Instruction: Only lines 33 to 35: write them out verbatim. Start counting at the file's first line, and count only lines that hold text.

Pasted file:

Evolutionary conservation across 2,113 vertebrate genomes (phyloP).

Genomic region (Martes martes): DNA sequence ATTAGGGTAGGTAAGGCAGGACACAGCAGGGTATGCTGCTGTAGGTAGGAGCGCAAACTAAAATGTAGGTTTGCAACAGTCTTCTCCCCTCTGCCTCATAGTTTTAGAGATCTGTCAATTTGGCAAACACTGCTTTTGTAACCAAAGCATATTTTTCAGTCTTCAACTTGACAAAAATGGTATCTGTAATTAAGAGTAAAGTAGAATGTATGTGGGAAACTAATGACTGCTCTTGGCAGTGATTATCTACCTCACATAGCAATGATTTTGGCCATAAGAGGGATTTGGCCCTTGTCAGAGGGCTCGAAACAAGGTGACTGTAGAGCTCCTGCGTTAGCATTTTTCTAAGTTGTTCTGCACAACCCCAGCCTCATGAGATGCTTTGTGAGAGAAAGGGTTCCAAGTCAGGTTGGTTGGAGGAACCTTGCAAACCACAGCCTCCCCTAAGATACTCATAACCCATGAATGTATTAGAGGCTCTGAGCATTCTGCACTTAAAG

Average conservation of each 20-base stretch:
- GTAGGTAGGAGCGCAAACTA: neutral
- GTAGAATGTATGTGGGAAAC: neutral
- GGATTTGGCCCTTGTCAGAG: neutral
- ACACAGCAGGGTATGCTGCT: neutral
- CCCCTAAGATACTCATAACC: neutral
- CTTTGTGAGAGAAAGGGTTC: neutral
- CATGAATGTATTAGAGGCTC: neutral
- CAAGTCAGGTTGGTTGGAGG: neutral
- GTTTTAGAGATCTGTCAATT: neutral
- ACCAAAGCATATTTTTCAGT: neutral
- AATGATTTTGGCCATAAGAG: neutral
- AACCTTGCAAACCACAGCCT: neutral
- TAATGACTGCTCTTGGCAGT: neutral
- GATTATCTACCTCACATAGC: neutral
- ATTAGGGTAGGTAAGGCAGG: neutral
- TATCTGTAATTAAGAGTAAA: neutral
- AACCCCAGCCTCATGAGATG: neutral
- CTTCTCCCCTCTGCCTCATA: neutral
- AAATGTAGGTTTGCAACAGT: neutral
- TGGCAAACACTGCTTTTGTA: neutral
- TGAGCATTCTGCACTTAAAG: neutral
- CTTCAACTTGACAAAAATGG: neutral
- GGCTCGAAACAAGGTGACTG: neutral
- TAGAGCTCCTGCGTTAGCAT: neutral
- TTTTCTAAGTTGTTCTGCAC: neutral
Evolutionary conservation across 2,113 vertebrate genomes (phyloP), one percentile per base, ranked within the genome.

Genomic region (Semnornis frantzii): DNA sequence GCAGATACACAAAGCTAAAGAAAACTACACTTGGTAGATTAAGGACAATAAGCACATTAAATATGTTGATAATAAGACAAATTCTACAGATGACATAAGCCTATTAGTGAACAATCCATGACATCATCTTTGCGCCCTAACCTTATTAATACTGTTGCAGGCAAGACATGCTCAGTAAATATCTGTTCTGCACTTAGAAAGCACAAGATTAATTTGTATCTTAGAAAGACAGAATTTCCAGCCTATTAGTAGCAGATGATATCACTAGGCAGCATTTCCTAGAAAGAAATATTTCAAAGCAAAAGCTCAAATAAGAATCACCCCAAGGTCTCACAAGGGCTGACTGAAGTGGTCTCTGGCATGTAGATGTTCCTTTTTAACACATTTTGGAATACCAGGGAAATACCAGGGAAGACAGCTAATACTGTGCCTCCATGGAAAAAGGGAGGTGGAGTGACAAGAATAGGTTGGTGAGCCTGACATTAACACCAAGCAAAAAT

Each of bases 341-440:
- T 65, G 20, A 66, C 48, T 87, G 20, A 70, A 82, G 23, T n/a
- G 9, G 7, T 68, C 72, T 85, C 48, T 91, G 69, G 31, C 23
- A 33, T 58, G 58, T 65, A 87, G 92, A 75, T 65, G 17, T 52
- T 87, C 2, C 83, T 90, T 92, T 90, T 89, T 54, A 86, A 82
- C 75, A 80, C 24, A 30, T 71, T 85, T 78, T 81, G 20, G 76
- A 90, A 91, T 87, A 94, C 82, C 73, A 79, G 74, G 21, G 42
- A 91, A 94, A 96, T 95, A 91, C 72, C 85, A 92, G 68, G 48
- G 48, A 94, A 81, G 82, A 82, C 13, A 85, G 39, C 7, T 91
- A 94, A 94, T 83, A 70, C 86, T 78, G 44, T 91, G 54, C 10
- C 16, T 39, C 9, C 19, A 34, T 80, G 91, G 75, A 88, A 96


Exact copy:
- G 9, G 7, T 68, C 72, T 85, C 48, T 91, G 69, G 31, C 23
- A 33, T 58, G 58, T 65, A 87, G 92, A 75, T 65, G 17, T 52
- T 87, C 2, C 83, T 90, T 92, T 90, T 89, T 54, A 86, A 82